By Deepa Varma for The Examiner – California now has the highest poverty rate in the nation when the cost of housing is taken into account. Since 2005, more than 2.5 million Californians have been forced to leave the state in search of an affordable home. Unfortunately, the prevailing supply and demand — “just build” — mantra put forward by opinion leaders is diverting state government from the hard truth that the market has not responded to the demand of California families for affordable homes — not luxury and market-rate homes. We are told a big lie, that the solution to our housing crisis is to get government out of the way and leave it to the free market to let affordable housing magically “trickle down” to lower-income households. The truth, though, is developers build to make a profit, not to provide a social need. Luxury housing doesn’t trickle down, at least not at a scale to bring down rents in a meaningful way. Meanwhile, there are new players in the game, changing the parameters of the problem: the rise of Wall Street’s new rental empire. In recent years, real estate speculators have been taking rent-controlled homes in San Francisco off the market and harassing long-time tenants because Costa Hawkins lets them raise the rents when old tenants move out.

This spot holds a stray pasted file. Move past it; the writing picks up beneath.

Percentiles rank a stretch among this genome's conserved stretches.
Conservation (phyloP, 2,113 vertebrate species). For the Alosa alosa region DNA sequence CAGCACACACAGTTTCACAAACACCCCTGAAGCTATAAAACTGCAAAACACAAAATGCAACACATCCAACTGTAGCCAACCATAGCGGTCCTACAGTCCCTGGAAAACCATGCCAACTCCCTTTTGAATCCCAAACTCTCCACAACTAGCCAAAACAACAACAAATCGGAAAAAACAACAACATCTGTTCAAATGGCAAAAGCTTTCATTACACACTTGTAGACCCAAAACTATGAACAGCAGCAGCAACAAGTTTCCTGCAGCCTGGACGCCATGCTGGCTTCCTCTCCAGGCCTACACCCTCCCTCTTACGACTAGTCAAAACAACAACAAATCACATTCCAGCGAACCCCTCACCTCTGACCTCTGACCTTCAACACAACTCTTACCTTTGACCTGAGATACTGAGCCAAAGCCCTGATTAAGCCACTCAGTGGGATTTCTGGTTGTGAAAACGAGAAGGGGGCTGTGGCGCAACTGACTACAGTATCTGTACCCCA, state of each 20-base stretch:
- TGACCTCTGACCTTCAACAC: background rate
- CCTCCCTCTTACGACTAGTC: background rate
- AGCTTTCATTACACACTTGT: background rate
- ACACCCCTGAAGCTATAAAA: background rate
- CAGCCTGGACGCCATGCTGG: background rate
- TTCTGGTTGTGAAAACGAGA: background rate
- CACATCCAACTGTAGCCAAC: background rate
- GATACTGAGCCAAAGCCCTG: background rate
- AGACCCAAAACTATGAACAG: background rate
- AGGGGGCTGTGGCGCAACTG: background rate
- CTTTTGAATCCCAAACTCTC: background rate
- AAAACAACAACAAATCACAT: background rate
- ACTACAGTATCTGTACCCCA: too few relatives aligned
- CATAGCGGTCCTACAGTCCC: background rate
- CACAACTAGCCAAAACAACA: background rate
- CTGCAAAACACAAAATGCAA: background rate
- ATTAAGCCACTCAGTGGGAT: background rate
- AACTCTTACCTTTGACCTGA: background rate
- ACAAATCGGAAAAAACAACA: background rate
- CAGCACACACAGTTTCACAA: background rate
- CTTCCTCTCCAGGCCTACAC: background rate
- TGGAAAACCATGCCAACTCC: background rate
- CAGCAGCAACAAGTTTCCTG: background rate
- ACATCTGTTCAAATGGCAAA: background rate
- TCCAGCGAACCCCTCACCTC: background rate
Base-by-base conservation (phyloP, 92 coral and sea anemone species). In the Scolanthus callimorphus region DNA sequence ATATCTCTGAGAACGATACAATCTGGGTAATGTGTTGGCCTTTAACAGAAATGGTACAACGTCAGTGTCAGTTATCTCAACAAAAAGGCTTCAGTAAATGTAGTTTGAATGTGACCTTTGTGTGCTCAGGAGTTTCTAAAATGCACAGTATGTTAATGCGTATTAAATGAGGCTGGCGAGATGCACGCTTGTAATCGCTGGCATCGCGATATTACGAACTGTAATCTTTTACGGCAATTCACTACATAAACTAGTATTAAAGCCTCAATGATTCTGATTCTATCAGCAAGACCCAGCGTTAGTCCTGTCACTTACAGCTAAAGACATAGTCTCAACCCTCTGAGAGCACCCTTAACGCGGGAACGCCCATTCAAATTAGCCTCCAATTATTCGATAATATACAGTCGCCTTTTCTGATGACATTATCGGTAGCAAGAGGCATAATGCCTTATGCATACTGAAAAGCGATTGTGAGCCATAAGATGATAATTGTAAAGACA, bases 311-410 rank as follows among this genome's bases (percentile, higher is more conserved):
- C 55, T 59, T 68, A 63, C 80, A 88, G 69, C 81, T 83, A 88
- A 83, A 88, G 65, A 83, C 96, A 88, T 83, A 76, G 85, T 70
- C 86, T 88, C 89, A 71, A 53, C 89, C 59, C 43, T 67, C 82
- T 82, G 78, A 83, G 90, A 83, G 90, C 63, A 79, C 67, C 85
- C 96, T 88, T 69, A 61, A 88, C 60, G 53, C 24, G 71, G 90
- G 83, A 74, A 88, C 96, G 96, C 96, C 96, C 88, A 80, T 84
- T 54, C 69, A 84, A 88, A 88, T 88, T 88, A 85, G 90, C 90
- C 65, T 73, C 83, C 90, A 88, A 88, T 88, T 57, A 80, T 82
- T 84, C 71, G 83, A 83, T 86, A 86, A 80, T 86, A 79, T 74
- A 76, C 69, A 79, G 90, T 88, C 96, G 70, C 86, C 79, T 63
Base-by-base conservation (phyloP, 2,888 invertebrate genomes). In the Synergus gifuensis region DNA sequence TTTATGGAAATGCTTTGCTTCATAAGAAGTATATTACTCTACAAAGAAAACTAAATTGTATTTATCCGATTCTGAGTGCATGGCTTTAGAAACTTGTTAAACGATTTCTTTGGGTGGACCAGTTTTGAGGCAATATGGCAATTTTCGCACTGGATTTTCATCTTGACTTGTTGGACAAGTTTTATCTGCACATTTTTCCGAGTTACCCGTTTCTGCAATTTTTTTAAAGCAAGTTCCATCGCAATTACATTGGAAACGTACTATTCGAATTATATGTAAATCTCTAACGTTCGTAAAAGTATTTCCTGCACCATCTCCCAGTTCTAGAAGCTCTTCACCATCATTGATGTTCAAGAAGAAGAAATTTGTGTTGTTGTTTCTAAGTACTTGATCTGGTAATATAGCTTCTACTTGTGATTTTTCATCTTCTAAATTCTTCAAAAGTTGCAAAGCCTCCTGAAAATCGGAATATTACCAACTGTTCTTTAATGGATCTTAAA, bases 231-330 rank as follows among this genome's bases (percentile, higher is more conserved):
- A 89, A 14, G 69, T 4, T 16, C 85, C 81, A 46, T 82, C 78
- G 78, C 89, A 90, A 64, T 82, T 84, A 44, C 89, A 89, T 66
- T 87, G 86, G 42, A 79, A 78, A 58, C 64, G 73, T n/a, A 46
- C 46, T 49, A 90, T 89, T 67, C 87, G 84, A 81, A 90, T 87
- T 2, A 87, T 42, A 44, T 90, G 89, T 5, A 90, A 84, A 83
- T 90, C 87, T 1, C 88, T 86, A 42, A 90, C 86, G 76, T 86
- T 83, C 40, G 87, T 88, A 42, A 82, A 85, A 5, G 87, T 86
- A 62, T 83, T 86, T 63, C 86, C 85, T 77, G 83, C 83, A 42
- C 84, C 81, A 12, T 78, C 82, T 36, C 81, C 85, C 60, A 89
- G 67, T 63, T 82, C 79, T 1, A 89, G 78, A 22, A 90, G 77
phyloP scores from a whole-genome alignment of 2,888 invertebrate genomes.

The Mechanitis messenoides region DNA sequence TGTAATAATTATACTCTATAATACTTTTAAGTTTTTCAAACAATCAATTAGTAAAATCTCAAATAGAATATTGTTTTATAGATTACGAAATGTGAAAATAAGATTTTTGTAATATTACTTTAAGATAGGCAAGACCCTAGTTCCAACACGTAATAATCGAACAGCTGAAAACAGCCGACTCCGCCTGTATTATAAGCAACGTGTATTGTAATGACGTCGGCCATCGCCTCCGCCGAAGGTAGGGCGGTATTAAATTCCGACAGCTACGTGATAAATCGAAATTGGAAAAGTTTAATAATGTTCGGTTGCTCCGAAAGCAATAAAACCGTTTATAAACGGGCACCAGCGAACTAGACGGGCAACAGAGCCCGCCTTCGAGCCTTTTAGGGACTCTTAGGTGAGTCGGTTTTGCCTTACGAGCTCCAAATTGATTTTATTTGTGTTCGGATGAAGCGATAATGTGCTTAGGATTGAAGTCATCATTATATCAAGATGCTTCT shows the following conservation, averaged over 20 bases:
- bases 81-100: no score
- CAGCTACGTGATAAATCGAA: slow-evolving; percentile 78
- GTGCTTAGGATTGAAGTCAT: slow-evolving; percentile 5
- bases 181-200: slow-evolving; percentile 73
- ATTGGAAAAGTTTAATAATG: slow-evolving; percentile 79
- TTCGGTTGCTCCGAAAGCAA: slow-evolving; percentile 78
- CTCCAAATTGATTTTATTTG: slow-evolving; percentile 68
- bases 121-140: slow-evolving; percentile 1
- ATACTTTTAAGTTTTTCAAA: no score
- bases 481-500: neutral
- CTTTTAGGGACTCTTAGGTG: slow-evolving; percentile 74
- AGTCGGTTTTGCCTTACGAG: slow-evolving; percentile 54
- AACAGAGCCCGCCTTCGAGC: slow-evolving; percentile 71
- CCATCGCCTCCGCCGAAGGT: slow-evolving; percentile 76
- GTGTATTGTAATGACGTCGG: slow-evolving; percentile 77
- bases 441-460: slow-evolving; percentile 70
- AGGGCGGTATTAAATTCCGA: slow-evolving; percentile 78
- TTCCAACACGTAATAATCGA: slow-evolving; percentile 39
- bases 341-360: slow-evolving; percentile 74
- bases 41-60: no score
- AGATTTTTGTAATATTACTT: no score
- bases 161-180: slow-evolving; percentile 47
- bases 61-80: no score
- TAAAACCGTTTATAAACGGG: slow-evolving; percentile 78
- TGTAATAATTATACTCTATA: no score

What A Public Bank Could Mean For California